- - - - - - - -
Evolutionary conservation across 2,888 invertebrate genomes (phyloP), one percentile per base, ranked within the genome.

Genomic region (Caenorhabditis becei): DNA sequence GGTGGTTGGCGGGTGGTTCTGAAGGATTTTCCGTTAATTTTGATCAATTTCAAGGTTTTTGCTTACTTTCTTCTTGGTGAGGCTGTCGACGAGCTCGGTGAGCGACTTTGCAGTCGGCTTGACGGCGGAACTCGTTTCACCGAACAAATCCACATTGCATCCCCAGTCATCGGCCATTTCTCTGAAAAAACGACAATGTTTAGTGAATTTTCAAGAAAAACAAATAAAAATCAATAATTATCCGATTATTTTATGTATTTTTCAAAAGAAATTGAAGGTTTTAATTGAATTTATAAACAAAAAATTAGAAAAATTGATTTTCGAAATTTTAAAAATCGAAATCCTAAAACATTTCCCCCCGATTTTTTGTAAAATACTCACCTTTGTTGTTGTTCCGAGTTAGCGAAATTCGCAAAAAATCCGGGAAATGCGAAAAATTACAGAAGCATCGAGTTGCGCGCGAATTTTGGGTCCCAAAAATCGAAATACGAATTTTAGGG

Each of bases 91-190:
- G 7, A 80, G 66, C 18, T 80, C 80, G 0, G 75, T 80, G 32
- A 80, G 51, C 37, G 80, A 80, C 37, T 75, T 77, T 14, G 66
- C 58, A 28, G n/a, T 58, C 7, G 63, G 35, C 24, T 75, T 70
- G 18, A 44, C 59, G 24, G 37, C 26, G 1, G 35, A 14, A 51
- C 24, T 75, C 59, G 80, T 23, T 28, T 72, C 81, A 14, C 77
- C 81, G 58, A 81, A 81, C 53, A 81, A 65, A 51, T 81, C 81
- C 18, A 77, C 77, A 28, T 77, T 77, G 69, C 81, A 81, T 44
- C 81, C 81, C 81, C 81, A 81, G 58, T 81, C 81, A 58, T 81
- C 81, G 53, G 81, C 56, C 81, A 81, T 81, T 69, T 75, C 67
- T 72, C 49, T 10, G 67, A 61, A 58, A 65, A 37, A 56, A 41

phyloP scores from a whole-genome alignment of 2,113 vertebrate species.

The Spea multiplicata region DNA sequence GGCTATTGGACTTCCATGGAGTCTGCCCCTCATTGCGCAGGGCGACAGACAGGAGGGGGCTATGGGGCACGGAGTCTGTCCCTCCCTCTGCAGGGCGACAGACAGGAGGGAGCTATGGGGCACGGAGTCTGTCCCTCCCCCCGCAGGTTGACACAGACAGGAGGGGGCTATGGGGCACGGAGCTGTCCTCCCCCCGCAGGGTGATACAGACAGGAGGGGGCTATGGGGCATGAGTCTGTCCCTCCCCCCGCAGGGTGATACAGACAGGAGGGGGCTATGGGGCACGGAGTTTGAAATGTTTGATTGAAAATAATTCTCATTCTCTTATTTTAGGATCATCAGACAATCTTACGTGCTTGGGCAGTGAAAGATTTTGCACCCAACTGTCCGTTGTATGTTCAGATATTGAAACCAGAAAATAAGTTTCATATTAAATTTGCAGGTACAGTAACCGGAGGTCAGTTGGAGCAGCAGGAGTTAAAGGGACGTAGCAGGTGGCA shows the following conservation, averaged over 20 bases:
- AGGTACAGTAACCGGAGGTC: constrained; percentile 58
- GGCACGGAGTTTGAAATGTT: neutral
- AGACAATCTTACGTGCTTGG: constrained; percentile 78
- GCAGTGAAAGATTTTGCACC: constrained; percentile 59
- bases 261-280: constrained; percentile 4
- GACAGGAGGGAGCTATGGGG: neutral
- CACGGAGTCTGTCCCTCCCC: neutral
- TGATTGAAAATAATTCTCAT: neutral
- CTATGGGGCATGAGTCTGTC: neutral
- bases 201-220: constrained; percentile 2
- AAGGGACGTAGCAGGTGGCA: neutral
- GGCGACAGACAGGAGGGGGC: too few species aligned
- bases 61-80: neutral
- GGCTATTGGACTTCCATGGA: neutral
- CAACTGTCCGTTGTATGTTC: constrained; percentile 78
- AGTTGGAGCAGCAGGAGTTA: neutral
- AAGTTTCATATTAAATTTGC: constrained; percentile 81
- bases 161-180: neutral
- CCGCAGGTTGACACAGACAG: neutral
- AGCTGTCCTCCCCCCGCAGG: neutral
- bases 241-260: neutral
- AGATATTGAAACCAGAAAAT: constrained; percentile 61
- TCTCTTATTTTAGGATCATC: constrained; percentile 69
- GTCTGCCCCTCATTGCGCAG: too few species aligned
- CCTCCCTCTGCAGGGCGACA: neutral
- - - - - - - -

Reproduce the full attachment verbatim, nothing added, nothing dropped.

Evolutionary conservation across 2,888 invertebrate genomes (phyloP), one percentile per base, ranked within the genome.

Genomic region (Caenorhabditis becei): DNA sequence GGTGGTTGGCGGGTGGTTCTGAAGGATTTTCCGTTAATTTTGATCAATTTCAAGGTTTTTGCTTACTTTCTTCTTGGTGAGGCTGTCGACGAGCTCGGTGAGCGACTTTGCAGTCGGCTTGACGGCGGAACTCGTTTCACCGAACAAATCCACATTGCATCCCCAGTCATCGGCCATTTCTCTGAAAAAACGACAATGTTTAGTGAATTTTCAAGAAAAACAAATAAAAATCAATAATTATCCGATTATTTTATGTATTTTTCAAAAGAAATTGAAGGTTTTAATTGAATTTATAAACAAAAAATTAGAAAAATTGATTTTCGAAATTTTAAAAATCGAAATCCTAAAACATTTCCCCCCGATTTTTTGTAAAATACTCACCTTTGTTGTTGTTCCGAGTTAGCGAAATTCGCAAAAAATCCGGGAAATGCGAAAAATTACAGAAGCATCGAGTTGCGCGCGAATTTTGGGTCCCAAAAATCGAAATACGAATTTTAGGG

Each of bases 91-190:
- G 7, A 80, G 66, C 18, T 80, C 80, G 0, G 75, T 80, G 32
- A 80, G 51, C 37, G 80, A 80, C 37, T 75, T 77, T 14, G 66
- C 58, A 28, G n/a, T 58, C 7, G 63, G 35, C 24, T 75, T 70
- G 18, A 44, C 59, G 24, G 37, C 26, G 1, G 35, A 14, A 51
- C 24, T 75, C 59, G 80, T 23, T 28, T 72, C 81, A 14, C 77
- C 81, G 58, A 81, A 81, C 53, A 81, A 65, A 51, T 81, C 81
- C 18, A 77, C 77, A 28, T 77, T 77, G 69, C 81, A 81, T 44
- C 81, C 81, C 81, C 81, A 81, G 58, T 81, C 81, A 58, T 81
- C 81, G 53, G 81, C 56, C 81, A 81, T 81, T 69, T 75, C 67
- T 72, C 49, T 10, G 67, A 61, A 58, A 65, A 37, A 56, A 41

phyloP scores from a whole-genome alignment of 2,113 vertebrate species.

The Spea multiplicata region DNA sequence GGCTATTGGACTTCCATGGAGTCTGCCCCTCATTGCGCAGGGCGACAGACAGGAGGGGGCTATGGGGCACGGAGTCTGTCCCTCCCTCTGCAGGGCGACAGACAGGAGGGAGCTATGGGGCACGGAGTCTGTCCCTCCCCCCGCAGGTTGACACAGACAGGAGGGGGCTATGGGGCACGGAGCTGTCCTCCCCCCGCAGGGTGATACAGACAGGAGGGGGCTATGGGGCATGAGTCTGTCCCTCCCCCCGCAGGGTGATACAGACAGGAGGGGGCTATGGGGCACGGAGTTTGAAATGTTTGATTGAAAATAATTCTCATTCTCTTATTTTAGGATCATCAGACAATCTTACGTGCTTGGGCAGTGAAAGATTTTGCACCCAACTGTCCGTTGTATGTTCAGATATTGAAACCAGAAAATAAGTTTCATATTAAATTTGCAGGTACAGTAACCGGAGGTCAGTTGGAGCAGCAGGAGTTAAAGGGACGTAGCAGGTGGCA shows the following conservation, averaged over 20 bases:
- AGGTACAGTAACCGGAGGTC: constrained; percentile 58
- GGCACGGAGTTTGAAATGTT: neutral
- AGACAATCTTACGTGCTTGG: constrained; percentile 78
- GCAGTGAAAGATTTTGCACC: constrained; percentile 59
- bases 261-280: constrained; percentile 4
- GACAGGAGGGAGCTATGGGG: neutral
- CACGGAGTCTGTCCCTCCCC: neutral
- TGATTGAAAATAATTCTCAT: neutral
- CTATGGGGCATGAGTCTGTC: neutral
- bases 201-220: constrained; percentile 2
- AAGGGACGTAGCAGGTGGCA: neutral
- GGCGACAGACAGGAGGGGGC: too few species aligned
- bases 61-80: neutral
- GGCTATTGGACTTCCATGGA: neutral
- CAACTGTCCGTTGTATGTTC: constrained; percentile 78
- AGTTGGAGCAGCAGGAGTTA: neutral
- AAGTTTCATATTAAATTTGC: constrained; percentile 81
- bases 161-180: neutral
- CCGCAGGTTGACACAGACAG: neutral
- AGCTGTCCTCCCCCCGCAGG: neutral
- bases 241-260: neutral
- AGATATTGAAACCAGAAAAT: constrained; percentile 61
- TCTCTTATTTTAGGATCATC: constrained; percentile 69
- GTCTGCCCCTCATTGCGCAG: too few species aligned
- CCTCCCTCTGCAGGGCGACA: neutral